Gene Environment Paper
Researchers today continually make efforts in trying to figure out how children develop through our environment. Some of this can be explained through interactions that are called heredity-environment correlations, which is, individuals’ genes for which you are exposed to may influence your environment. According to Sandra Scarr, children develop by three kinds of genotype and how their heredity and environment are correlated. The first is a passive kind, in which the parents who are genetically related to the child deliver a rearing environment similar to the parents’ genetic disposition. The second is an evocative kind, whereby the child’s characteristics receive response from others that is directly influenced by their genotype. The last type that is known as active is when the child seeks out compatible and stimulating environments. It is the purpose of this paper to describe how these three genotype-environment correlations apply to myself.
Throughout my childhood there was something to be said about fitness and maintaining a healthy lifestyle. As early as I can remember my mother stressed how taking care of yourself will lead to a happy life and her genetic predisposition was passed on to my siblings and myself. This defines the passive genotype correlation. I found myself throughout the years becoming increasingly curious about being fit from watching my mother workout on her new home fitness machine. In turn as I aged and realized that being fit was something I took interest in, my mother gradually bought more weight training equipment more suitable for a males needs and in no time part of my childhood garage was a now a small weight room.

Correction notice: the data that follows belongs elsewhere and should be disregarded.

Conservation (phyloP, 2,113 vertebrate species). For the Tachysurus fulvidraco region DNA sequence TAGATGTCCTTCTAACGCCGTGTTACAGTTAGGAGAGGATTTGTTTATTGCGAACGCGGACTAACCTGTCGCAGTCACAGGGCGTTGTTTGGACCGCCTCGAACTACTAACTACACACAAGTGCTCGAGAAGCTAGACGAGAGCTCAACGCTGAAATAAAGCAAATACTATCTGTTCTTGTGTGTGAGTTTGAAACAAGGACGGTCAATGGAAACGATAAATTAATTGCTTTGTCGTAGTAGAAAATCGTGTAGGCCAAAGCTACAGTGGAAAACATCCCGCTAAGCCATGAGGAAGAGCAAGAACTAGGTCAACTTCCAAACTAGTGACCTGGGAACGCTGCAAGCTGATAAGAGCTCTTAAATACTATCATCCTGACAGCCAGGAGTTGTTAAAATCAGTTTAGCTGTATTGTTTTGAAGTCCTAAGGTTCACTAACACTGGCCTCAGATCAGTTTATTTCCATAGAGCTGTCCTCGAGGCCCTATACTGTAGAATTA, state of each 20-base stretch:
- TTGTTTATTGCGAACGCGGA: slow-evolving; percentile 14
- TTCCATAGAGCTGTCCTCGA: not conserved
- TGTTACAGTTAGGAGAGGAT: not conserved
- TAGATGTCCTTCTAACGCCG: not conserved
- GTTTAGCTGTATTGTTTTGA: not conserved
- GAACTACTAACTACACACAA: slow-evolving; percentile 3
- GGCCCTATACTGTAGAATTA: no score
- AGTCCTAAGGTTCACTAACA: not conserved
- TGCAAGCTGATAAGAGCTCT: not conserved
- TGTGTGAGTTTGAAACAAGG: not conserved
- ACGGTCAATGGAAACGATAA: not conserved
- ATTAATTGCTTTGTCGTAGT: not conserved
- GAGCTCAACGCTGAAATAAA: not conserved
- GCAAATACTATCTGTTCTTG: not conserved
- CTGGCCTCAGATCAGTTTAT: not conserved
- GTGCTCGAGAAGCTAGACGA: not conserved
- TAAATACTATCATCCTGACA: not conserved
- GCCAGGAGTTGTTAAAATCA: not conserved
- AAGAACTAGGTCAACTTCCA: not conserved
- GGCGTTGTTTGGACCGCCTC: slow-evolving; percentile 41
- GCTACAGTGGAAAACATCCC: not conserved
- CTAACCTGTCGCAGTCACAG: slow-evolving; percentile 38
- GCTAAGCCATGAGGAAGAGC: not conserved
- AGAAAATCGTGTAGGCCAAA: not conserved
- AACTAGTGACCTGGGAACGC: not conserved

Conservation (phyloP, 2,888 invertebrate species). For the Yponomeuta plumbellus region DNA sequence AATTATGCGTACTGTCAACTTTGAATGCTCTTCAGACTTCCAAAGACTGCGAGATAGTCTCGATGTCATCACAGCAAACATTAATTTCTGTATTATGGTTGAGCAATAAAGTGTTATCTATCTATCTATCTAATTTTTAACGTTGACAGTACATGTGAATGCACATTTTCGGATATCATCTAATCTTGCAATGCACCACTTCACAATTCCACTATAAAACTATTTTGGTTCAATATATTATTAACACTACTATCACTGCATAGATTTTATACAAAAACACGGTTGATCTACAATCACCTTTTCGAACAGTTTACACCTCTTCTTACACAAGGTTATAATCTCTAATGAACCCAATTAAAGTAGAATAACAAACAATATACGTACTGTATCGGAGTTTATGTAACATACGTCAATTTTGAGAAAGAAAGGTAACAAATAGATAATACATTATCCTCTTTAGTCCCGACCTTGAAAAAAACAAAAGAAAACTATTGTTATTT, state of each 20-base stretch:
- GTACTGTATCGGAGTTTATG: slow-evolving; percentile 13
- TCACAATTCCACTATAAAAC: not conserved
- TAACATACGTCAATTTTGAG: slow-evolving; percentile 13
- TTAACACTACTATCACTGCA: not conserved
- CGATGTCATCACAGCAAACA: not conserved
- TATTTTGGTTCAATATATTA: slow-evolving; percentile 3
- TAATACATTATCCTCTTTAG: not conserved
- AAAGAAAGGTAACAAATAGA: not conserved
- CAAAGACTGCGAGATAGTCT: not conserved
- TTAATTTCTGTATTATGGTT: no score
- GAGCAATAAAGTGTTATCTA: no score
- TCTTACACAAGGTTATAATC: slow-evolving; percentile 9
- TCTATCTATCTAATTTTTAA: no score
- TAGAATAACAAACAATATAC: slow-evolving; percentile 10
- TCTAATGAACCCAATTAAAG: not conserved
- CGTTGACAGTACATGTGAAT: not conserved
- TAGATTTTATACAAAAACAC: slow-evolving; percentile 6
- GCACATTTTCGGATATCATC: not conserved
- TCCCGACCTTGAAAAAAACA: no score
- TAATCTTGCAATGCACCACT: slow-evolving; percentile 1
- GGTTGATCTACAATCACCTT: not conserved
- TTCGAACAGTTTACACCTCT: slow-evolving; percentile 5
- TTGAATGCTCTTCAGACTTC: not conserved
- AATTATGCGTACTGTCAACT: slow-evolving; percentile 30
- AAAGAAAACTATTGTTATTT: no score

The next genotype called evocative explains the types of experiences I had due to who I was and my genetic make-up. In the physical world, everyone is different and you will evoke different responses depending on types of skills that you possess. For example, I was always very good with electronics and people who knew me could speak to me about setting up home entertainment systems or car audio and know I would have good input for them. The feedback that I receive is very different than those who fail at such tasks.
The active genotype is the one that I feel is most important to humans because it has the most powerful connection between people and their environment. The term competitive can be used to describe myself, as with most things in my life, competition is what gives me drive. I found out in earlier years, even before high school, that playing in organized sports was something that I looked for in life and continued through high school and even today if friends want to organize a game. I found that once certain experiences occurred like competing, naturally they led to even more and I found my niche.
Santrock, J. W. (2011). Life-span development. (13 ed.). New York: McGraw-Hill Humanities/Social Sciences/Languages.